PROJECT 2.9: Risk assessment of future carbon sources and sinks
Policy makers need information on carbon and greenhouse gases so they can develop successful national policies and international engagement to achieve climate mitigation targets. They also need robust evidence to help identify effective carbon mitigation options. Revegetation is a potentially low-cost option, but we don’t know how climate change will affect uptake and availability of nutrients and water, and how this will affect plant growth (and so potential to store carbon).
We’re developing models that we will use to assess the potential of revegetation and conservation activities in Australia to remove carbon from the atmosphere. We’re also looking at how vulnerable the mitigation potential is to climate change.
This research will help determine the potential for land-based mitigation options in Australia, which will inform both Australia’s climate change and greenhouse gas policies, and growing carbon markets. This work will also produce national and global carbon budget data products that show how carbon dioxide and methane levels are tracking on the pathways needed for global climate stabilisation by the end of the 21st century.
This project supports Australia’s involvement in the Global Carbon Project.
For more information
Dr Pep Canadell, CSIRO
This project is contributing to meeting the following climate challenge:
Research in this project will assess the potential of land-based carbon sequestration and its vulnerability under future climates. It will also track Australian and global carbon budgets. This work will monitor carbon budgets against agreed global targets, and support the Australian Government in achieving its mitigation targets.
Publications and papers
- Bastos et al. 2018. Impact of the 2015/2016 El Nino on the terrestrial carbon cycle constrained by bottom-up and top-down approaches, Philosophical Transactions of the Royal Society B, doi: Full paper |
- Buermann et al. 2018. Widespread seasonal compensation effects of spring warming on northern plant productivity. Nature 562, 110-114, doi:10.1038/s41586-018-0555-7 | Abstract
- Cheng L, Zhang L, Wang Y-P, Canadell JG, Chiew FHS, Beringer J, Li L, Miralles DG, Piao S, Zhang Y. 2017. Recent increases in terrestrial carbon uptake at little cost to the water cycle, Nature Communications, 8, doi:10.1038/s41467-017-00114-5 | Full paper
- Cuntz M, Haverd V. 2018. Physically Accurate Soil Freeze-Thaw Processes in a Global Land Surface Scheme. Journal of Advances in Modeling Earth Systems, 10(1), 54-77, doi:10.1002/2017ms001100 | Full paper
- Dass P, Houlton BZ, Wang YP, Warlind D. 2018. Grasslands may be more reliable carbon sinks than forests in California. Environmental Research Letters 13. doi: 10.1088/1748-9326/aacb39 | Full paper
- Haverd V, Smith B, Nieradzik L, Briggs PR, Woodgate W, Trudinger, CM, Canadell JG. 2017. A new version of the CABLE land surface model (Subversion revision r4546), incorporating land use and land cover change, woody vegetation demography and a novel optimisation-based approach to plant coordination of electron transport and carboxylation capacity-limited photosynthesis. Geoscientific Model Development Discussions, 1-33. doi: 10.5194/gmd-2017-265 | Full paper
- Jackson RB, Le Quéré C, Andrew RM, Canadell JG, Peters GP, Roy J, Wu L. 2017. Warning signs for stabilizing global CO2 emissions. Environmental Research Letters 12. doi: 10.1088/1748-9326/aa9662 | Full paper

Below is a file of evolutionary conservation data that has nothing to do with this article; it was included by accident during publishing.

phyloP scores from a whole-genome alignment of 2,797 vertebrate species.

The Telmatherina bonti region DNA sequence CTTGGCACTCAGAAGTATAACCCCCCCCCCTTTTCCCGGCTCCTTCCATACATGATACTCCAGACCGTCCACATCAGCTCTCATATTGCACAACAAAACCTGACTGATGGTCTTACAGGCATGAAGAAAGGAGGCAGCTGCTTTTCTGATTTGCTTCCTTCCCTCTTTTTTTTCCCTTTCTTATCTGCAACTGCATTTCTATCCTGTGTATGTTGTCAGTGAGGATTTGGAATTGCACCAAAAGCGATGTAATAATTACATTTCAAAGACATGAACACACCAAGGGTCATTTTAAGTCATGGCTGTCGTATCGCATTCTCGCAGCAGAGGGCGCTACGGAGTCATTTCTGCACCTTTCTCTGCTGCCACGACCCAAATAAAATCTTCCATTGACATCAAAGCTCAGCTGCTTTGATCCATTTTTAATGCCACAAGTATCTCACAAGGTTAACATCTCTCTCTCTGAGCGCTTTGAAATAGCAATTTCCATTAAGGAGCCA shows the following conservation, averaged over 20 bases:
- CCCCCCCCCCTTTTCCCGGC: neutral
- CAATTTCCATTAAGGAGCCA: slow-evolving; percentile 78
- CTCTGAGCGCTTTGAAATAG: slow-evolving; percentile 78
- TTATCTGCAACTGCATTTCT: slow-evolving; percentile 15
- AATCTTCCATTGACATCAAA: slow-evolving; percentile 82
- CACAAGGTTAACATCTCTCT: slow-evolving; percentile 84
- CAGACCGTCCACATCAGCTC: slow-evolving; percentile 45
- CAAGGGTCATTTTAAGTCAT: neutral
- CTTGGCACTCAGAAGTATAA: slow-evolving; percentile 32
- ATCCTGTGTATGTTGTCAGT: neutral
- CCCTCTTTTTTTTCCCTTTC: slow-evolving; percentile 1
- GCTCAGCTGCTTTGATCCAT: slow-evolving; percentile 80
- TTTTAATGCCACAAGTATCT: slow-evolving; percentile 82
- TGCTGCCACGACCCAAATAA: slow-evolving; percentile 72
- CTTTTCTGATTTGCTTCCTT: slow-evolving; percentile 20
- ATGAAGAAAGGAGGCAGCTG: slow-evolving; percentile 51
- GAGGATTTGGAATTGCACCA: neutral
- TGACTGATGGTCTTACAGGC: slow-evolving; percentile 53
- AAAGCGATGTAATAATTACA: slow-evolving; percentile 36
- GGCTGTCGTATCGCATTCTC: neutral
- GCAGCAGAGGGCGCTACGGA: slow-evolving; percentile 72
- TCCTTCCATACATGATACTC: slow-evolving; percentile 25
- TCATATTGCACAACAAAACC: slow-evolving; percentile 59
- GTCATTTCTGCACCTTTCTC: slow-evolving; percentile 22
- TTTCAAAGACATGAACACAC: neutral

- Jackson RB, Le Quéré C, Andrew RM, Canadell JG, Korsbakken JI, Liu Z, Peters GP, Roy J, Wu L, 2018, Global energy growth is outpacing decarbonisation, Environmental Research Letters, 13, doi: 10.1088/1748-9326/aaf303 | Full paper
- Keenan TF, Prentice IC, Canadell JG, Williams CA, Wang H, Raupach M, Collatz GJ. 2016. Recent pause in the growth rate of atmospheric CO2 due to enhanced terrestrial carbon uptake. Nature Communications, 7, 13428, doi:10.1038/ncomms13428 | Full paper
- Kim et al. 2018. A protocol for an intercomparison of biodiversity and ecosystem services models using harmonized land-use and climate scenarios. Geoscientific Model Development Discussions, 1-37, doi: 10.5194/gmd-2018-115 | Full paper
- Le Quéré C, et al. 2016. Global Carbon Budget 2016. Earth System Science Data Discussions, 8, 605–649, doi:10.5194/essd-8-605-2016 | Full paper
- Le Quéré C, et al. 2017. Global carbon budget 2017. Earth System Science Data Discussions, 10, 405-448, doi:10.5194/essd-10-405-2018 | Full paper
- Le Quere et al. 2018. Global Carbon Budget 2018. Earth System Science Data Discussions, 10, 2141-2194 doi: 10.5194/essd-10-2141-2018 | Full paper
- Peters GP, Andrew RM, Canadell JG, Fuss S, Jackson RB, Korsbakken JI, Le Quéré C, Nakicenovic N. 2017. Key indicators to track current progress and future ambition of the Paris Agreement. Nature Climate Change, 7, 118–122, doi:10.1038/nclimate3202 | Abstract
- Poulter B, et al. 2017. Global wetland contribution to 2000–2012 atmospheric methane growth rate dynamics. Environmental Research Letters, 12(9), doi:10.1088/1748-9326/aa8391 | Full paper
- Saunois M, et al. 2016. The global methane budget 2000–2012. Earth System Science Data, 8, 697–751, doi:10.5194/essd-8-697-2016 | Full paper
- Saunois M, et al. 2016. The growing role of methane in anthropogenic climate change. Environmental Research Letters, 11, 120207, doi:10.1088/1748-9326/11/12/120207 | Full paper
- Saunois M, et al. 2017. Variability and quasi-decadal changes in the methane budget over the period 2000–2012, Atmospheric Chemistry and Physics, 17, 11135-11161, doi:10.5194/acp-17-11135-2017 | Full paper
- Trudinger C, Haverd V, Canadell P, Briggs P, Smith B. 2018. Model-data fusion framework to assess the vulnerability of Australian carbon stocks and water resources, EGU General Assembly 2018. Geophysical Research Abstracts | Abstract
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